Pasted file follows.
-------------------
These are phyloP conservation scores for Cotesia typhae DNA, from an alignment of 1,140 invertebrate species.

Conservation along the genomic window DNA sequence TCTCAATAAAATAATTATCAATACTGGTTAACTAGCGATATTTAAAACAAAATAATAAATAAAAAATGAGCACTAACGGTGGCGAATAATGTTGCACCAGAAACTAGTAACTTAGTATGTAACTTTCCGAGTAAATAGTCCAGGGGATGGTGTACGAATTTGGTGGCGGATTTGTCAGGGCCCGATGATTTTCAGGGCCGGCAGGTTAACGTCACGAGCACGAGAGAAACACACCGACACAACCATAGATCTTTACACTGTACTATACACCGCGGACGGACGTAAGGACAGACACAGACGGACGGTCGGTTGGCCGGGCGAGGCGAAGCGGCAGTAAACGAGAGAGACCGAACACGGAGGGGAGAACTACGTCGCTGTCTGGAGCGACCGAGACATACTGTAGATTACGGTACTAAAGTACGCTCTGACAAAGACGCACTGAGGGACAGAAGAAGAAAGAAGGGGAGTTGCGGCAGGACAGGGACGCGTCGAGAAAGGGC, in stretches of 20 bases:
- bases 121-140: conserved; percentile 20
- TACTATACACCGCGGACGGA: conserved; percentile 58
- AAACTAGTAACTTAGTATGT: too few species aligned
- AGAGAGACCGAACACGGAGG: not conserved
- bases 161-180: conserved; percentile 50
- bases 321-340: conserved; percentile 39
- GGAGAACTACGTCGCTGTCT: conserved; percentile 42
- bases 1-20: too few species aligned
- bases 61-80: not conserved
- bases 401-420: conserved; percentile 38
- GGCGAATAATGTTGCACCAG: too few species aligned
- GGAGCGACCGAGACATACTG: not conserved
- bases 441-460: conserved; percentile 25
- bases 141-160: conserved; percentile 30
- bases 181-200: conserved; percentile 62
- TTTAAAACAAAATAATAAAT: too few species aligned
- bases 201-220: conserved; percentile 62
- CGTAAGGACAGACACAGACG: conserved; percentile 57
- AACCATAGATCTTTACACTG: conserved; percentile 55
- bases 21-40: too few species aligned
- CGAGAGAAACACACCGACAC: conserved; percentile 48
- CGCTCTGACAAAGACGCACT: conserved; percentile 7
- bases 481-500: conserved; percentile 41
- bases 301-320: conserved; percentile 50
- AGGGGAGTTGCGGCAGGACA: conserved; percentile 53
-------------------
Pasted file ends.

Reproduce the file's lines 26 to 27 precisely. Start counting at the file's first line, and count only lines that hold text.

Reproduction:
- bases 301-320: conserved; percentile 50
- AGGGGAGTTGCGGCAGGACA: conserved; percentile 53